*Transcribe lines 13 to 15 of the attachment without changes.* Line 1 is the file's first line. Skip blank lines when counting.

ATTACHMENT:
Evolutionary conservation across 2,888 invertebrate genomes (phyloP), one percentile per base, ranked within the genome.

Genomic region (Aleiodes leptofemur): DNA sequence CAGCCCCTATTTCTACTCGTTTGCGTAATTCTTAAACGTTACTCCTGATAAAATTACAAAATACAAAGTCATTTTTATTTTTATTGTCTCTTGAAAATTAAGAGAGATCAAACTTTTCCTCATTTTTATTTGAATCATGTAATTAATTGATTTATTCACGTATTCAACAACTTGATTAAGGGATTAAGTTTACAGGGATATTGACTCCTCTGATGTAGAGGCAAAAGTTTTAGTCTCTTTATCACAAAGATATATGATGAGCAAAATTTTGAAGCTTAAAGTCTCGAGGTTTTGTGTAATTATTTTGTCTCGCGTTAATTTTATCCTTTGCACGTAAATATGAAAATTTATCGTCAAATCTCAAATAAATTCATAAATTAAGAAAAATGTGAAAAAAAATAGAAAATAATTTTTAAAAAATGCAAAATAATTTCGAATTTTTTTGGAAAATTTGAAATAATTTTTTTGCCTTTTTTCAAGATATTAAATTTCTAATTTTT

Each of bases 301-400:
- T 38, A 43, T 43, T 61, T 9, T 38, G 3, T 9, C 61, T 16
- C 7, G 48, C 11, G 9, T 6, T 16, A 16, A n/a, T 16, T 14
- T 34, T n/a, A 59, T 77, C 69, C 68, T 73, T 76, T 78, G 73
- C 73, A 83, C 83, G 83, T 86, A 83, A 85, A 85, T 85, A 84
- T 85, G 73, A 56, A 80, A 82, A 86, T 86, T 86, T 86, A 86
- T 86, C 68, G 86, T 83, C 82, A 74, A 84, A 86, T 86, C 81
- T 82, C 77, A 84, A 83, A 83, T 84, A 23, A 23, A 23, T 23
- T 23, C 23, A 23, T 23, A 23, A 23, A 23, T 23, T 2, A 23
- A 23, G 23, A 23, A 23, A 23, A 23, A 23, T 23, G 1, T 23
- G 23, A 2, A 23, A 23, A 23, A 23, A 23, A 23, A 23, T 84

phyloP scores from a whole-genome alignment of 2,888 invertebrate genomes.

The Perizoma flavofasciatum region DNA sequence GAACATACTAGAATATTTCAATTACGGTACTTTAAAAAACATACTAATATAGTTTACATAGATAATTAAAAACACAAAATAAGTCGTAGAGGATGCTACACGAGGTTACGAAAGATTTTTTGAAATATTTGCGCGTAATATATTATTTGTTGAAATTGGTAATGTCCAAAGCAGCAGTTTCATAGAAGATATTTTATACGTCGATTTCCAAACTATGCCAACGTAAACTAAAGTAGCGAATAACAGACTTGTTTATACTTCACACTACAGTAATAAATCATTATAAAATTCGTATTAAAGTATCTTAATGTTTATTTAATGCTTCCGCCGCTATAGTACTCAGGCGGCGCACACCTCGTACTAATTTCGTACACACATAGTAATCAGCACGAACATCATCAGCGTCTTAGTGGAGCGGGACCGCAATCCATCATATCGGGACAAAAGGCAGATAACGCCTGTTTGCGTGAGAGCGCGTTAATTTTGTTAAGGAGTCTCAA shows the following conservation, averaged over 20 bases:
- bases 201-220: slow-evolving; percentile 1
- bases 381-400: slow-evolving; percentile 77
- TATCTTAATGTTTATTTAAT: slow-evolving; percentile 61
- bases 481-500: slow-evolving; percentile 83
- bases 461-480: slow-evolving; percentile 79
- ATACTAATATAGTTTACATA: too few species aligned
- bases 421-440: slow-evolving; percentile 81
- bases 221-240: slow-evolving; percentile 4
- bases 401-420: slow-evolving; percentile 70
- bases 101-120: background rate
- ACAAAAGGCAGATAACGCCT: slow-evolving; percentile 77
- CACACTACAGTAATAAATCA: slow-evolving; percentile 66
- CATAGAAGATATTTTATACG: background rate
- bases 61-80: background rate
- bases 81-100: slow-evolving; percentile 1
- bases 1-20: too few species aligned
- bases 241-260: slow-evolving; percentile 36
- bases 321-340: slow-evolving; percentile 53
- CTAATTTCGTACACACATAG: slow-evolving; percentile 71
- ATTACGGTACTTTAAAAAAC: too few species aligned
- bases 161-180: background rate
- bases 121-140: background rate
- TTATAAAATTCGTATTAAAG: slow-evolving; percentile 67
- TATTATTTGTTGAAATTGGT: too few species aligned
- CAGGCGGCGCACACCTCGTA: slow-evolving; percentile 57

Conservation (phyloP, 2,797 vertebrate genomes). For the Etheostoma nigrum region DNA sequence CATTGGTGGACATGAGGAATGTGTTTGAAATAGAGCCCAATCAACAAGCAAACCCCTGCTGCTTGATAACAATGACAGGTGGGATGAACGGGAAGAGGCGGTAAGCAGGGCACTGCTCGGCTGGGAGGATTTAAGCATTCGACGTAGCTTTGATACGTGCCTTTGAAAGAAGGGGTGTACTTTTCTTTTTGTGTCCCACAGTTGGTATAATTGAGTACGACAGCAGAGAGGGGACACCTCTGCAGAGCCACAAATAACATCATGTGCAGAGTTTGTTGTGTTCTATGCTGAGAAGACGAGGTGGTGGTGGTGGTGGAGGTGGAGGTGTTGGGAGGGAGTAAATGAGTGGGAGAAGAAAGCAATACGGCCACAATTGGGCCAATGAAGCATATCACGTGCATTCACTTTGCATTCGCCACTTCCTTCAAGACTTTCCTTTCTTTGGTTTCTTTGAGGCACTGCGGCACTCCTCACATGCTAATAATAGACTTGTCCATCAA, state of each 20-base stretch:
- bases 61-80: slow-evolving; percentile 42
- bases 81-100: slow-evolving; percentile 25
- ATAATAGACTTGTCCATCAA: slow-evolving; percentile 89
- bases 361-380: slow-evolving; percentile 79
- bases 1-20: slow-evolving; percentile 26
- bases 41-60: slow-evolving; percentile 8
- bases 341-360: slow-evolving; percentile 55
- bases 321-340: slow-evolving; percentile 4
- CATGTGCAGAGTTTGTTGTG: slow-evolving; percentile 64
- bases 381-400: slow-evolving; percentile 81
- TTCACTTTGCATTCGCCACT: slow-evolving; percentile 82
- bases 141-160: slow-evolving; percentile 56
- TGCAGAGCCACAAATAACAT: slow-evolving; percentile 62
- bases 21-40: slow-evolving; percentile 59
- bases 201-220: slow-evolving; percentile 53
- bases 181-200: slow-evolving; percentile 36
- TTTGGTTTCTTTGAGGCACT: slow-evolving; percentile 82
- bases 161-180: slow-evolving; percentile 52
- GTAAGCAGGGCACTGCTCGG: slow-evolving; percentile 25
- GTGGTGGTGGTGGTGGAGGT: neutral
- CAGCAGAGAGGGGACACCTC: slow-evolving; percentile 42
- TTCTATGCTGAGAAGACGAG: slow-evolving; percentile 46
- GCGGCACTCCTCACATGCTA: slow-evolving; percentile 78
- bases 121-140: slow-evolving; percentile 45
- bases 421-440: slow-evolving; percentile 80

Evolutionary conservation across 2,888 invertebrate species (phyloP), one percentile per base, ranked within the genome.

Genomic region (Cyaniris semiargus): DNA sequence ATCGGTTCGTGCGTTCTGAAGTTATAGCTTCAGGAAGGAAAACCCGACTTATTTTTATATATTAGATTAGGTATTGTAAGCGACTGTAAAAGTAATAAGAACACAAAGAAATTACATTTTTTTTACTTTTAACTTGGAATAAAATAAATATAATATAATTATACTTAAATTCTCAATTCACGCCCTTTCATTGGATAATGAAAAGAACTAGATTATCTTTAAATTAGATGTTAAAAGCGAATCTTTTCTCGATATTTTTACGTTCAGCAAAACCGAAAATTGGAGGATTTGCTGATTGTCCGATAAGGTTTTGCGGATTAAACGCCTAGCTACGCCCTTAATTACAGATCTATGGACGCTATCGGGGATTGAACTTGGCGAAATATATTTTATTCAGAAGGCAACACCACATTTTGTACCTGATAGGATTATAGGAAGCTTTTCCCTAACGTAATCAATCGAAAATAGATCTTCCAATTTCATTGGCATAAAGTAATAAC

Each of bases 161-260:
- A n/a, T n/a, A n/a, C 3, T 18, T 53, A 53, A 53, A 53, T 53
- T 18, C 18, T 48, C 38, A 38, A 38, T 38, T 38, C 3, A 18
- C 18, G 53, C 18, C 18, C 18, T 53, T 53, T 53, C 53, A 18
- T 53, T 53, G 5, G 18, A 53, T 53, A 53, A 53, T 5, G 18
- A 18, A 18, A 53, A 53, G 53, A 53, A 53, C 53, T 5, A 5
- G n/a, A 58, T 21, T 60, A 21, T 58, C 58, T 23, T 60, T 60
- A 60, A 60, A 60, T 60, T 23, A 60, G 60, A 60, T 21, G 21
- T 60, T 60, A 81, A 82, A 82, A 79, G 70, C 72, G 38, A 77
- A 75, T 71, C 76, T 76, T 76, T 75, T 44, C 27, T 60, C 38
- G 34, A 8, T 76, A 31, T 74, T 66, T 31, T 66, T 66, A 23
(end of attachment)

- G 23, A 2, A 23, A 23, A 23, A 23, A 23, A 23, A 23, T 84

phyloP scores from a whole-genome alignment of 2,888 invertebrate genomes.

The Perizoma flavofasciatum region DNA sequence GAACATACTAGAATATTTCAATTACGGTACTTTAAAAAACATACTAATATAGTTTACATAGATAATTAAAAACACAAAATAAGTCGTAGAGGATGCTACACGAGGTTACGAAAGATTTTTTGAAATATTTGCGCGTAATATATTATTTGTTGAAATTGGTAATGTCCAAAGCAGCAGTTTCATAGAAGATATTTTATACGTCGATTTCCAAACTATGCCAACGTAAACTAAAGTAGCGAATAACAGACTTGTTTATACTTCACACTACAGTAATAAATCATTATAAAATTCGTATTAAAGTATCTTAATGTTTATTTAATGCTTCCGCCGCTATAGTACTCAGGCGGCGCACACCTCGTACTAATTTCGTACACACATAGTAATCAGCACGAACATCATCAGCGTCTTAGTGGAGCGGGACCGCAATCCATCATATCGGGACAAAAGGCAGATAACGCCTGTTTGCGTGAGAGCGCGTTAATTTTGTTAAGGAGTCTCAA shows the following conservation, averaged over 20 bases: